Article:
“Because of my research, I often wonder about the everyday influences that impact my thinking. Where do these ideas come from? Who produces them? Bonhoeffer and the students at Finkenwalde remained cognizant of the ideology of their leaders … and strongly resisted this world view.”

Lessons for Today

Thompson believes that some of the lessons of Bonhoeffer resonate today.

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This timely response to a global pandemic was penned almost 500 years ago.

Sixteenth century Reformer Martin Luther wrote almost 500 years ago about responding to pandemics. When Luther was confronted by questions about how to respond to The Black Death Plague, he responded in words that should serve to inform our approach to the pandemic crisis our nation and the world is now facing today.

In a letter to Rev. Dr. John Hess, found in Luther’s Works, Volume 43 p. 132, as “Whether one may flee from a Deadly Plague,” Luther writes:

“I shall ask God mercifully to protect us. Then I shall fumigate, help purify the air, administer medicine and take it. I shall avoid places and persons where my presence is not needed in order not to become contaminated and thus perchance inflict and pollute others and so cause their death as a result of my negligence. If God should wish to take me, he will surely find me and I have done what he has expected of me and so I am not responsible for either my own death or the death of others. If my neighbor needs me however I shall not avoid place or person but will go freely as stated above. See this is such a God-fearing faith because it is neither brash no foolhardy and does not tempt God.”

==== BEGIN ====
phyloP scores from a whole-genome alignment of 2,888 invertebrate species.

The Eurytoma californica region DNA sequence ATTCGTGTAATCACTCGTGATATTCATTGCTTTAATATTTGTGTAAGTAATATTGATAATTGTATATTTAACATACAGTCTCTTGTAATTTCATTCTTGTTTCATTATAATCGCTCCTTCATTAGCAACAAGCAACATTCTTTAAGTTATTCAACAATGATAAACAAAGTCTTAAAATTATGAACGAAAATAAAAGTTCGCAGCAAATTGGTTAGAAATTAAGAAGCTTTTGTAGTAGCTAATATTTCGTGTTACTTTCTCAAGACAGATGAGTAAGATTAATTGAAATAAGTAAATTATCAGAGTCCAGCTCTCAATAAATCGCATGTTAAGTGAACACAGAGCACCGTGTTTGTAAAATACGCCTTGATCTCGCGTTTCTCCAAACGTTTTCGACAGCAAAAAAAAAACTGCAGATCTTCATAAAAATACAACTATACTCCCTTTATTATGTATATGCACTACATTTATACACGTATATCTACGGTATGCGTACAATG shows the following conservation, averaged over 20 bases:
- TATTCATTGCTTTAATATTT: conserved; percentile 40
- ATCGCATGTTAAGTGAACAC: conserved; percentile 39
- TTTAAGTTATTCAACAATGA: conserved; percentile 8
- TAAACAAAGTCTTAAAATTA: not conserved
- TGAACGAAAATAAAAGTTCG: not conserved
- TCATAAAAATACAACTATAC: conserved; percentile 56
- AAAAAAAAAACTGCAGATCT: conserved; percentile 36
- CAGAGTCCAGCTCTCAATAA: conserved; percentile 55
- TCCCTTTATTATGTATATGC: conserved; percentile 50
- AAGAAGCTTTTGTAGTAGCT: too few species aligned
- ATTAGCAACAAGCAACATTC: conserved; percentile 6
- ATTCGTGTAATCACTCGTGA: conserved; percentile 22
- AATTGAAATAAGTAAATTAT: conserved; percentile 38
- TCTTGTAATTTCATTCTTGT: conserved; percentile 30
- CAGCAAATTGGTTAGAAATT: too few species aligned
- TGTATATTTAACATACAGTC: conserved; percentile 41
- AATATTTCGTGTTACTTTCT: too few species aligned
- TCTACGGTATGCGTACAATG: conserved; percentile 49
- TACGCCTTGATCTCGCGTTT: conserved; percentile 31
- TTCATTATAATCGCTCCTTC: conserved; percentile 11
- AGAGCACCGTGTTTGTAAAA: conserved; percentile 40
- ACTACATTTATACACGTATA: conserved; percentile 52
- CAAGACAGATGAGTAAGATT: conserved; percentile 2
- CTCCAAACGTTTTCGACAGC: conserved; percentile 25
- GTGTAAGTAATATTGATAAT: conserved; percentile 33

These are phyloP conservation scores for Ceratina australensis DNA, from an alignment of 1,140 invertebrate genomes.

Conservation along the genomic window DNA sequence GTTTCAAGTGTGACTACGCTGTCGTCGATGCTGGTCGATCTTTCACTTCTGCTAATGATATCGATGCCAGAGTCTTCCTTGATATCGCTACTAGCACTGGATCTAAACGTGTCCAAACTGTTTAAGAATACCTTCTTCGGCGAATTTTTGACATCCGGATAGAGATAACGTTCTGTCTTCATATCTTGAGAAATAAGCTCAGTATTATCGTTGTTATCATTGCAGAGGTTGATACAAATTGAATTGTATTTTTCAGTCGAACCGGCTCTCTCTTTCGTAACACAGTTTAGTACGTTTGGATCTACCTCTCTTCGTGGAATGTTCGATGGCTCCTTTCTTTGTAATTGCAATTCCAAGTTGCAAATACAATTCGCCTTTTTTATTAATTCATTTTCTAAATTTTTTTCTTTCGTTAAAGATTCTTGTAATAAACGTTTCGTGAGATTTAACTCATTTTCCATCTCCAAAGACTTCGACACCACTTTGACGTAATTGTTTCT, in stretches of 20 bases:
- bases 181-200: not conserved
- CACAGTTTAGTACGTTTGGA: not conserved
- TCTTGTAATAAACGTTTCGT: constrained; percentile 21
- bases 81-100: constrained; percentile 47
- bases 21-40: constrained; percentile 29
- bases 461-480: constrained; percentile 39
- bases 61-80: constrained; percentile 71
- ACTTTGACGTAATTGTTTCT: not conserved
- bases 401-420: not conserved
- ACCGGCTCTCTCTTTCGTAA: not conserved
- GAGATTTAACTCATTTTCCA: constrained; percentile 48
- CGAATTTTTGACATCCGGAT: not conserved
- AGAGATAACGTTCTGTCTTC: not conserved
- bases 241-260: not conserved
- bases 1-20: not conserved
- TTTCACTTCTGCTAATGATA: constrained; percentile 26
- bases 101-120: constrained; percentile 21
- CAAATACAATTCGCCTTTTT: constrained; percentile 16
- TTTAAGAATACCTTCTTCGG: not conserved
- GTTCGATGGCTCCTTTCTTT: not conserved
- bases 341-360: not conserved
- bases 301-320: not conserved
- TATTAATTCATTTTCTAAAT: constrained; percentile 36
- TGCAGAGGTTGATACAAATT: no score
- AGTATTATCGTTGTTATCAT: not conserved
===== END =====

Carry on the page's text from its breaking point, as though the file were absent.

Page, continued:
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by Brian Rosner

I started 2020 with five New Year’s resolutions and seven anticipations, things I was eagerly looking forward to, such as special social occasions and travel. I won’t comment on my progress on the resolutions — my brother-in-law reckons New Year’s resolutions are a to-do list for the first week in January, and I don’t want to confirm his cynicism. But I will report that five of my seven anticipations have been canceled, with the two in November and December looking less likely every day.

For some of us, the personal cost of the coronavirus will be huge; for others less profound, but still troubling. But one form of suffering will afflict us all — namely, the experience of disappointment. With everything from meals out and sport to weddings and funerals being canceled, “cancel culture” is taking on a new meaning. No one will be immune from disappointments, the displeasure of having our anticipations unfulfilled.

For a case study in coping with disappointment in the context of isolation and social distancing, we find a surprising source of help in Dietrich Bonhoeffer — the pastor, author and church leader who was active in Germany in the 1930s and 1940s.

Bonhoeffer’s life story is a mixed genre. It started out like a fairy tale. Born in 1906 to a prominent German family, Bonhoeffer was a tall man, possessing an athletic physique and a round boyish face. With his mother’s blue eyes and blond hair, he perfectly fit Hitler’s Aryan stereotype. But any affinity between Bonhoeffer and the Third Reich stopped there.

With the rise to power of Hitler in 1933, Bonhoeffer’s fairy tale took a dangerous turn, transforming into a spy thriller. His opposition to National Socialism began early, when Bonhoeffer gave a radio broadcast on the dangers of charismatic leadership. It was abruptly ended by government censure. For the next ten years, Bonhoeffer worked for the good of his nation, eventually operating as a double agent. Employed by the Abwehr, a division of German Intelligence, Bonhoeffer used his contacts outside of Germany to support the insurgency. A man of impeccable integrity, Bonhoeffer also functioned as the conscience of the conspirators, commending their moral courage and bolstering their resolve.